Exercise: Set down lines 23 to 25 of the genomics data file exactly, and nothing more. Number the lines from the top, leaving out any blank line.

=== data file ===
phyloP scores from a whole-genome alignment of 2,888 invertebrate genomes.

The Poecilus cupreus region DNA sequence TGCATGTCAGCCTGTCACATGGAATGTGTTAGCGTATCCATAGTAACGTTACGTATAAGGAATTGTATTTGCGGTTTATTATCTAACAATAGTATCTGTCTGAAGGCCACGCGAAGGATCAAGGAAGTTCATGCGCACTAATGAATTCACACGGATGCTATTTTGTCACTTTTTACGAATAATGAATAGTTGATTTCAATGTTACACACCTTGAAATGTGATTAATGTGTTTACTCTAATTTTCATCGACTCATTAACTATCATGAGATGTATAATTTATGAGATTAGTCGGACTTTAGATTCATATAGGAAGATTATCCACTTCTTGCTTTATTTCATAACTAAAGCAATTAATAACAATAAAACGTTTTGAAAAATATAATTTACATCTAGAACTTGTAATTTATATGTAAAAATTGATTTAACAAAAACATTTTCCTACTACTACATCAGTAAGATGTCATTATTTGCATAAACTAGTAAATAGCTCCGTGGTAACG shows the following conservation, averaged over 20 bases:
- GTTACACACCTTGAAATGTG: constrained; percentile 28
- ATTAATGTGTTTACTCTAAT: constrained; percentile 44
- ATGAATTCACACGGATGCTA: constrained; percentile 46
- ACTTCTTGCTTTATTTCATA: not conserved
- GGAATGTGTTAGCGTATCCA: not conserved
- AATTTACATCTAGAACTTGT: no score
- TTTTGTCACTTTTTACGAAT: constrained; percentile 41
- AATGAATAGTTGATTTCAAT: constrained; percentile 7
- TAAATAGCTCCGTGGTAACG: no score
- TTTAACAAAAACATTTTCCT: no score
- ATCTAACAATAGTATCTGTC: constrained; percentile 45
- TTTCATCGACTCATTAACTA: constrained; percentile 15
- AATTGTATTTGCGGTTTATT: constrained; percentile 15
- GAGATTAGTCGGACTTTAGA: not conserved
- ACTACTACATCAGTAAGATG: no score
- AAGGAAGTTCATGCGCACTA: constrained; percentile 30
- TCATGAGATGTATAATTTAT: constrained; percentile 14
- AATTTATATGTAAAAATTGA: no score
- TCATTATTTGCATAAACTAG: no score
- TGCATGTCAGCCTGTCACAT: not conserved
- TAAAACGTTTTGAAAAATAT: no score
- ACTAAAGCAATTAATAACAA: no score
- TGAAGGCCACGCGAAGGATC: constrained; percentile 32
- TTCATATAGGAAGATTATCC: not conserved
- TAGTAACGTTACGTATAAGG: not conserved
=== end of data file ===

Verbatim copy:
- TAAAACGTTTTGAAAAATAT: no score
- ACTAAAGCAATTAATAACAA: no score
- TGAAGGCCACGCGAAGGATC: constrained; percentile 32